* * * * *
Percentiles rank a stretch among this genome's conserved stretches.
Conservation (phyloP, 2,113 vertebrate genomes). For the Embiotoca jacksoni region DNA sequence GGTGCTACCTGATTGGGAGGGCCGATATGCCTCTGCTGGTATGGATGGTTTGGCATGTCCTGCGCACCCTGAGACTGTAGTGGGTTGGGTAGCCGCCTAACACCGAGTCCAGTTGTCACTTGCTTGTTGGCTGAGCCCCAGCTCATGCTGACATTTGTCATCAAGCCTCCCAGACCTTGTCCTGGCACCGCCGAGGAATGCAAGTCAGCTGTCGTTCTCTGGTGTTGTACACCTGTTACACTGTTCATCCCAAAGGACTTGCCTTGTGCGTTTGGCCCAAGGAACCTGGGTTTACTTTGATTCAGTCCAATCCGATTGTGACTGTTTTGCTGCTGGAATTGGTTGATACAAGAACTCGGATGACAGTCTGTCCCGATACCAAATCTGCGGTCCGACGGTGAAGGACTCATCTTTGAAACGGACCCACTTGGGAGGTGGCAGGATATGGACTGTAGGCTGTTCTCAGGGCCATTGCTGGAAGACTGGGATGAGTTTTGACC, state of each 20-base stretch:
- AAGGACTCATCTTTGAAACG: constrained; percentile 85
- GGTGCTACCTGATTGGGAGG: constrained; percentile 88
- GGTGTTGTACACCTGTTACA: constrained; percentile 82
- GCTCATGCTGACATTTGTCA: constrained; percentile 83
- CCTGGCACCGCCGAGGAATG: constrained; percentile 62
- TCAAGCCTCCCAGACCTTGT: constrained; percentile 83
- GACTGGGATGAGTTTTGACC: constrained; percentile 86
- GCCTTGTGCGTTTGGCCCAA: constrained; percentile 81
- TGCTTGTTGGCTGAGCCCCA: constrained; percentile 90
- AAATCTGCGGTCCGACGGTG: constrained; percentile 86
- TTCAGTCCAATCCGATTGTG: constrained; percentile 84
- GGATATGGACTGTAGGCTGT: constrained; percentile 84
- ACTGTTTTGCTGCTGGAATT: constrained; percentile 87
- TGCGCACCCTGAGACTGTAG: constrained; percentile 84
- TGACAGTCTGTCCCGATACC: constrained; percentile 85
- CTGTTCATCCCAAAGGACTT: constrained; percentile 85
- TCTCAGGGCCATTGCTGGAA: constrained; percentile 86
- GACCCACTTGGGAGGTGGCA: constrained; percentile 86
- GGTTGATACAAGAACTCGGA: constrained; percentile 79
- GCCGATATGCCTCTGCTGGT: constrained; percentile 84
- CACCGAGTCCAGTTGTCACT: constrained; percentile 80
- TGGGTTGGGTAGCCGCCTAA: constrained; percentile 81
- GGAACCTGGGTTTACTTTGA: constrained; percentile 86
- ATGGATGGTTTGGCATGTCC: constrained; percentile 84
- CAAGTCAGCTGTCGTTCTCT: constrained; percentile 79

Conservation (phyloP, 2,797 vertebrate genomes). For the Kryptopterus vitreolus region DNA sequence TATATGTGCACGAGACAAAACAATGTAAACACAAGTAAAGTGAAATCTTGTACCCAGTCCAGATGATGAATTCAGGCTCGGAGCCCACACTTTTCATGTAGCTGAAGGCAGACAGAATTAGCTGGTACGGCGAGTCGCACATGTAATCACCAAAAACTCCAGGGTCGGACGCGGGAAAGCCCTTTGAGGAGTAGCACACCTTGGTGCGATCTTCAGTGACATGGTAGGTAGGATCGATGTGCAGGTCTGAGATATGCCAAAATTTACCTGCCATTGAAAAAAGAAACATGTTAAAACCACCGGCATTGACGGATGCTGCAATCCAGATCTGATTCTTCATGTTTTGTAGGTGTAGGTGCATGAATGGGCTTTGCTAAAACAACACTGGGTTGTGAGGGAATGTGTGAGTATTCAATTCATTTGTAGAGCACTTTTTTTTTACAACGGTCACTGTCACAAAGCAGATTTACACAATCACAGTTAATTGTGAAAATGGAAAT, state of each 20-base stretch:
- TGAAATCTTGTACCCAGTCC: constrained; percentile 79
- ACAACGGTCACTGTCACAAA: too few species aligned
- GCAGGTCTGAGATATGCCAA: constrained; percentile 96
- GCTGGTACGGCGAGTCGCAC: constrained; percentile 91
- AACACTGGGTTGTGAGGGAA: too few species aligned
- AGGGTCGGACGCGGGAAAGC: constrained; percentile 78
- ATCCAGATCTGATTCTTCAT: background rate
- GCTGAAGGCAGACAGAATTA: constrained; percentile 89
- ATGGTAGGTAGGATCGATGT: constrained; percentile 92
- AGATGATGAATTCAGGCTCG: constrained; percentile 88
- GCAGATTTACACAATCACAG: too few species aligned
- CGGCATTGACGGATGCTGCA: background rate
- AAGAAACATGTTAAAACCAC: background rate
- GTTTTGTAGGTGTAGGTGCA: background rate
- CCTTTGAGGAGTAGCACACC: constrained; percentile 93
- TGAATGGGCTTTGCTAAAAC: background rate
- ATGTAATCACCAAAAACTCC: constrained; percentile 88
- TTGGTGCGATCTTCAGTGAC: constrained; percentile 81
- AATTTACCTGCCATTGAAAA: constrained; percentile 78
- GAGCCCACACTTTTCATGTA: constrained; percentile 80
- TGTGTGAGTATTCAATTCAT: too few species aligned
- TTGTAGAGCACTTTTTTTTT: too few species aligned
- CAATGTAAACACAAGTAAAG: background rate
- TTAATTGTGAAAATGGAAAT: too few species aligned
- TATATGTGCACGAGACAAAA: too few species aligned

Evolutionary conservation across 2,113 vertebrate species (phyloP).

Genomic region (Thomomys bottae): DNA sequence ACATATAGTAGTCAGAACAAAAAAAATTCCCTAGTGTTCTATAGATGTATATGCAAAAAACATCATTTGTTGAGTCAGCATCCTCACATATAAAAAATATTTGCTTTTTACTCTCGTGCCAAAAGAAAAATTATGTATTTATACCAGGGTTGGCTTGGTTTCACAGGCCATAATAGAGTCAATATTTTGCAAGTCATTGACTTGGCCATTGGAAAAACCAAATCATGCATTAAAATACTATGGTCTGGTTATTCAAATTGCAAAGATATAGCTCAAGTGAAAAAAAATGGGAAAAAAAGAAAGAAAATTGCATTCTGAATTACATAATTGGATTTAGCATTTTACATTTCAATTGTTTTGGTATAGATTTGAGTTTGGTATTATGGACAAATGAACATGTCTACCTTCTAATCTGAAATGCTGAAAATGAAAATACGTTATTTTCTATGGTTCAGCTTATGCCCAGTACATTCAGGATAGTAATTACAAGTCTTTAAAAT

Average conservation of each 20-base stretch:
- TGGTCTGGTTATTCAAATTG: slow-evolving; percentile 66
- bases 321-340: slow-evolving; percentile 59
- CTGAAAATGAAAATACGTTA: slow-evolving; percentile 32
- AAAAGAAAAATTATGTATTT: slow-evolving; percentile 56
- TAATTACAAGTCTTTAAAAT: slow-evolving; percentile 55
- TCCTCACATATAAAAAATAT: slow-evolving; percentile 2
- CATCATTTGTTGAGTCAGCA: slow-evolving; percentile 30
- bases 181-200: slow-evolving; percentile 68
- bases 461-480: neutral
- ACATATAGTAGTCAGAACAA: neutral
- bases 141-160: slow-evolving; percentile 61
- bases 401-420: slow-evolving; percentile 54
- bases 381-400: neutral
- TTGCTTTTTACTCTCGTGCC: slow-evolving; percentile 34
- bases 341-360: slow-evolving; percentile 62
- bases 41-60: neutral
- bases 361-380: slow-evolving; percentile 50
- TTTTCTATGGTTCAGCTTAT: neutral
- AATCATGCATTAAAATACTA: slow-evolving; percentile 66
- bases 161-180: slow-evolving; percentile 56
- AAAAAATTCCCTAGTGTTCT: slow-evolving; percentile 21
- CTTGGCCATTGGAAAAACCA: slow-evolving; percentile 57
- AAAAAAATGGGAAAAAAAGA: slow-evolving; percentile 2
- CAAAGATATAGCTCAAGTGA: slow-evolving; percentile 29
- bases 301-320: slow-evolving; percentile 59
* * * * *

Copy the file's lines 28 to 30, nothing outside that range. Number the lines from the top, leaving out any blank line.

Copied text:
Conservation (phyloP, 2,797 vertebrate genomes). For the Kryptopterus vitreolus region DNA sequence TATATGTGCACGAGACAAAACAATGTAAACACAAGTAAAGTGAAATCTTGTACCCAGTCCAGATGATGAATTCAGGCTCGGAGCCCACACTTTTCATGTAGCTGAAGGCAGACAGAATTAGCTGGTACGGCGAGTCGCACATGTAATCACCAAAAACTCCAGGGTCGGACGCGGGAAAGCCCTTTGAGGAGTAGCACACCTTGGTGCGATCTTCAGTGACATGGTAGGTAGGATCGATGTGCAGGTCTGAGATATGCCAAAATTTACCTGCCATTGAAAAAAGAAACATGTTAAAACCACCGGCATTGACGGATGCTGCAATCCAGATCTGATTCTTCATGTTTTGTAGGTGTAGGTGCATGAATGGGCTTTGCTAAAACAACACTGGGTTGTGAGGGAATGTGTGAGTATTCAATTCATTTGTAGAGCACTTTTTTTTTACAACGGTCACTGTCACAAAGCAGATTTACACAATCACAGTTAATTGTGAAAATGGAAAT, state of each 20-base stretch:
- TGAAATCTTGTACCCAGTCC: constrained; percentile 79
- ACAACGGTCACTGTCACAAA: too few species aligned